Now, the Pentagon isn't seeking these alternative fuels just to protect our environment; they're pursuing these homegrown energy sources to protect our national security. Our military leaders recognize the security imperative of increasing the use of alternative fuels, decreasing energy use, reducing our reliance on imported oil, making ourselves more energy-efficient. That's why the Navy, led by Secretary Mabus, who's here today, has set a goal of using 50-percent alternative fuels in all planes, vehicles, and ships in the next 10 years. That's why the Defense Department has invested $2.7 billion this year alone to improve energy efficiency.
So moving towards clean energy is about our security. It's also about our economy. And it's about the future of our planet. And what I hope is, is the policies that we've laid out -- from hybrid fleets to offshore drilling, from nuclear energy to wind energy -- underscores the seriousness with which my administration takes this challenge. It's a challenge that requires us to break out of the old ways of thinking, to think and act anew. And it requires each of us, regardless of whether we're in the private sector or the public sector, whether we're in the military or in the civilian side of government, to think about how could we be doing things better, how could we be doing things smarter -- so that we are no longer tethered to the whims of what happens somewhere in the Middle East or with other major oil-producing nations.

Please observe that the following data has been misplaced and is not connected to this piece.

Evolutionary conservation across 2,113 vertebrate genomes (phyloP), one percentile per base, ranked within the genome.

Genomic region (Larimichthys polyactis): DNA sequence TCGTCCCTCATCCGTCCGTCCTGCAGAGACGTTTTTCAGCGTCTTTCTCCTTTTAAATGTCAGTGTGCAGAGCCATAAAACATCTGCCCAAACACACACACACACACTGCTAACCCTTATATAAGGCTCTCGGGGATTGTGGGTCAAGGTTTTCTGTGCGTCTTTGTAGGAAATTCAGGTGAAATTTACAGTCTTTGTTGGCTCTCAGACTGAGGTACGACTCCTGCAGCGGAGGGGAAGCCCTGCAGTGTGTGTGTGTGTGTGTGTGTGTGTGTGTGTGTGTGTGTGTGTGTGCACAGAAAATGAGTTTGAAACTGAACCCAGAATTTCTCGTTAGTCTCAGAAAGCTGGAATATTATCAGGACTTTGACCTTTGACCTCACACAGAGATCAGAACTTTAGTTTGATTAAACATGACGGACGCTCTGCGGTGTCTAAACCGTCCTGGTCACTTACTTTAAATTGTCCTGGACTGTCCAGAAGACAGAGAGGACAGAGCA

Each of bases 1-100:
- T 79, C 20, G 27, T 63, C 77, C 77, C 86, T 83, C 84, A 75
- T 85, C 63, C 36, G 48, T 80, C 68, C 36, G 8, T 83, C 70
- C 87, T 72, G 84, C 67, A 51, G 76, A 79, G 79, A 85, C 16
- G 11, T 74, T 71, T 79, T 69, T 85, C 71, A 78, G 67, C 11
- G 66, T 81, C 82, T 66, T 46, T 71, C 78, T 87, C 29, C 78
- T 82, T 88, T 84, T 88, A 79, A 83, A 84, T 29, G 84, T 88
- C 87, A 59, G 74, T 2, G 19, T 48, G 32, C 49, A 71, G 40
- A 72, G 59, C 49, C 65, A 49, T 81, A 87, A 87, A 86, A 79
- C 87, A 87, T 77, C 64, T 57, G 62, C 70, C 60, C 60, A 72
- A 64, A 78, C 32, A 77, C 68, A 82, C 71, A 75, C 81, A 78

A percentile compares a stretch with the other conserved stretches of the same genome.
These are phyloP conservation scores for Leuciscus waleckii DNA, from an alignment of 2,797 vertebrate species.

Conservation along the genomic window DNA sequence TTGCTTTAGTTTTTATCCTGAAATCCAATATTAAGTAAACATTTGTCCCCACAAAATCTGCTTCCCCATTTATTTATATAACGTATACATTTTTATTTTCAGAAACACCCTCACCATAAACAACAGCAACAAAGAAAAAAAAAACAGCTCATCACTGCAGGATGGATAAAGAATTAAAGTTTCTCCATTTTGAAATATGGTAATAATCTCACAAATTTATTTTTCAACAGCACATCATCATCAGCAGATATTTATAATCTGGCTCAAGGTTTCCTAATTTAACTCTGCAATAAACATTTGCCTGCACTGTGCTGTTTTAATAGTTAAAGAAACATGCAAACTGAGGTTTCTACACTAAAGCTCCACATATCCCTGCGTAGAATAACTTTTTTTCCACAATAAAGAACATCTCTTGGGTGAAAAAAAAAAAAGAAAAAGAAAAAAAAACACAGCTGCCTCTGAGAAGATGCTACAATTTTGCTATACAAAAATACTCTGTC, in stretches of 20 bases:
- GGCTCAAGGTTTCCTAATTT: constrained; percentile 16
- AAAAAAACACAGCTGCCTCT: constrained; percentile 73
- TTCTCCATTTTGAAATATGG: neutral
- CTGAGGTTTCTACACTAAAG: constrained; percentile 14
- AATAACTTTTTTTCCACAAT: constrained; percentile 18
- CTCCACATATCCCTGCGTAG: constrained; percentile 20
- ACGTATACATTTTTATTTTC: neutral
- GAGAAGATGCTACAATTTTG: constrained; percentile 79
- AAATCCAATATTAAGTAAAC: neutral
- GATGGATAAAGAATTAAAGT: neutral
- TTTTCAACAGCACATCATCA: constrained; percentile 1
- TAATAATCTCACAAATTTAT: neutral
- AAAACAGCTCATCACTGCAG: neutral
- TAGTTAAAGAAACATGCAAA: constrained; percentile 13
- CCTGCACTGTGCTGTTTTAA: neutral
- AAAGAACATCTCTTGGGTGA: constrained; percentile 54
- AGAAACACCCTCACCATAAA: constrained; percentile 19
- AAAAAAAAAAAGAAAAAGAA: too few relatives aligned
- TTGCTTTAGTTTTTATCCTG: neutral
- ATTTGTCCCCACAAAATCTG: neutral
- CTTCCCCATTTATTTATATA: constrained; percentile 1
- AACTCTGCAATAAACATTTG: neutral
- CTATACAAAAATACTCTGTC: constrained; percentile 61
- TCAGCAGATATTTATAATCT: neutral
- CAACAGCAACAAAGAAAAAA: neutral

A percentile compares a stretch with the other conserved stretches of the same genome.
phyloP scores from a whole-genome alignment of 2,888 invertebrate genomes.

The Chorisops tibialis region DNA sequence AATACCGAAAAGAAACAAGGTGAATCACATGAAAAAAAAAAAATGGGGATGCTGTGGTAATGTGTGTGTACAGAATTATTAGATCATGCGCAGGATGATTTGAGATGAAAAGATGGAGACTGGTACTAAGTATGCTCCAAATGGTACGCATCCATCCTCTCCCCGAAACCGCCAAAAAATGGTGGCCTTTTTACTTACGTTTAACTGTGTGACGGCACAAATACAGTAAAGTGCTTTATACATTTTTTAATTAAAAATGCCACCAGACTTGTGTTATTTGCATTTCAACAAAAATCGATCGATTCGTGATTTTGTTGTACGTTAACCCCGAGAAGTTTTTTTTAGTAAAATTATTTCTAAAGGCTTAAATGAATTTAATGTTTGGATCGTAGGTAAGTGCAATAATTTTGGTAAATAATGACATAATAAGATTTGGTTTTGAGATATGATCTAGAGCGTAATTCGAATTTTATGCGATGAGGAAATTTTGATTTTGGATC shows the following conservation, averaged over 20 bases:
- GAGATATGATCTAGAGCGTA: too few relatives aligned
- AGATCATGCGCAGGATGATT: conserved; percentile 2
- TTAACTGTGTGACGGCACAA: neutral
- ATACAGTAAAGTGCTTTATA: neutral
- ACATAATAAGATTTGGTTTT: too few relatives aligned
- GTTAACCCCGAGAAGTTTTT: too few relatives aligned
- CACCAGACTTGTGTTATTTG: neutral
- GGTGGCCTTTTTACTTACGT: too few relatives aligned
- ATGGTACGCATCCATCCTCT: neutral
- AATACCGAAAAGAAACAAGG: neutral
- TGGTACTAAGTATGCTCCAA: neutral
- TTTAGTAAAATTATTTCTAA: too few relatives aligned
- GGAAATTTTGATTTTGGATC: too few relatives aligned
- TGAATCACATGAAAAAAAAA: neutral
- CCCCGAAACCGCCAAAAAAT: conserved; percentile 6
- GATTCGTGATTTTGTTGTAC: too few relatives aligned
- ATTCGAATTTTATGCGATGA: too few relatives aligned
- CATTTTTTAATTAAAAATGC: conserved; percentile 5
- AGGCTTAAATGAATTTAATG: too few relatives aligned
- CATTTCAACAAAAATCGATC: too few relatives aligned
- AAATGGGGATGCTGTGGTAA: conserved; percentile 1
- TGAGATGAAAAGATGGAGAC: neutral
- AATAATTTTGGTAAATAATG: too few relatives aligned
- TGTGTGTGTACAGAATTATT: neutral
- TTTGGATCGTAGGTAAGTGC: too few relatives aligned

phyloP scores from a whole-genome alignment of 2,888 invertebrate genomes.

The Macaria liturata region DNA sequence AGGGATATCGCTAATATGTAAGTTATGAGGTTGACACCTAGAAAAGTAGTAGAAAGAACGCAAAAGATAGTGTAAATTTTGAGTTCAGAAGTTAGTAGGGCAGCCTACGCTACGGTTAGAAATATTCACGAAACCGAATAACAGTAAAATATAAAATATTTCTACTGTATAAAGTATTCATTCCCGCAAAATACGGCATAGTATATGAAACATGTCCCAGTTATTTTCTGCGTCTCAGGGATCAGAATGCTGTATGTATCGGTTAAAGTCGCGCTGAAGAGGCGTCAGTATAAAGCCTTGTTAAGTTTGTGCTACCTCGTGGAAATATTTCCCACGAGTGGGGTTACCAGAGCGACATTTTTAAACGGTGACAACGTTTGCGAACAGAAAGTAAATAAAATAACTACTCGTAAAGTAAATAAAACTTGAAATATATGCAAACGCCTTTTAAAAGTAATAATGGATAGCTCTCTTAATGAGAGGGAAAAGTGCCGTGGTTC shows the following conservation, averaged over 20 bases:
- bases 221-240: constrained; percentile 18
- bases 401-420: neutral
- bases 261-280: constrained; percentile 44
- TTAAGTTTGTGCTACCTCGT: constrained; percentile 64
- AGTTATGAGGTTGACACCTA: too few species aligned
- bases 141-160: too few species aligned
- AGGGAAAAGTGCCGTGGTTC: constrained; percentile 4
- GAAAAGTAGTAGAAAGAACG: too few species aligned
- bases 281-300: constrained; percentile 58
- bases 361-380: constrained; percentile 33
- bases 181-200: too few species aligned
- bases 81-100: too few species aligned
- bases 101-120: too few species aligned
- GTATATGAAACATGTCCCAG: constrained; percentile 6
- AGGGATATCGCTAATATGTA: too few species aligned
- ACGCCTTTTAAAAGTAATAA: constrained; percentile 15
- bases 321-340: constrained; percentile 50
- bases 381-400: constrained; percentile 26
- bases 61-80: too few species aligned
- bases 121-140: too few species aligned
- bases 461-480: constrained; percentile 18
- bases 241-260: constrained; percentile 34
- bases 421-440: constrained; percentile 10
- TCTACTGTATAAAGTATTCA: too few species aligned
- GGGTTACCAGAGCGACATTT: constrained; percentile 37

So I'm open to proposals from my Democratic friends and my Republican friends. I think that we can break out of the broken politics of the past when it comes to our energy policy. I know that we can come together to pass comprehensive energy and climate legislation that's going to foster new energy -- new industries, create millions of new jobs, protect our planet, and help us become more energy independent. That's what we can do. That is what we must do. And I'm confident that is what we will do.
So thank you very much. And thanks, again, to all of you who are serving in our Armed Services. You are making an enormous contribution, and this is just one example of the leadership that you're showing.
Thank you very much. (Applause.)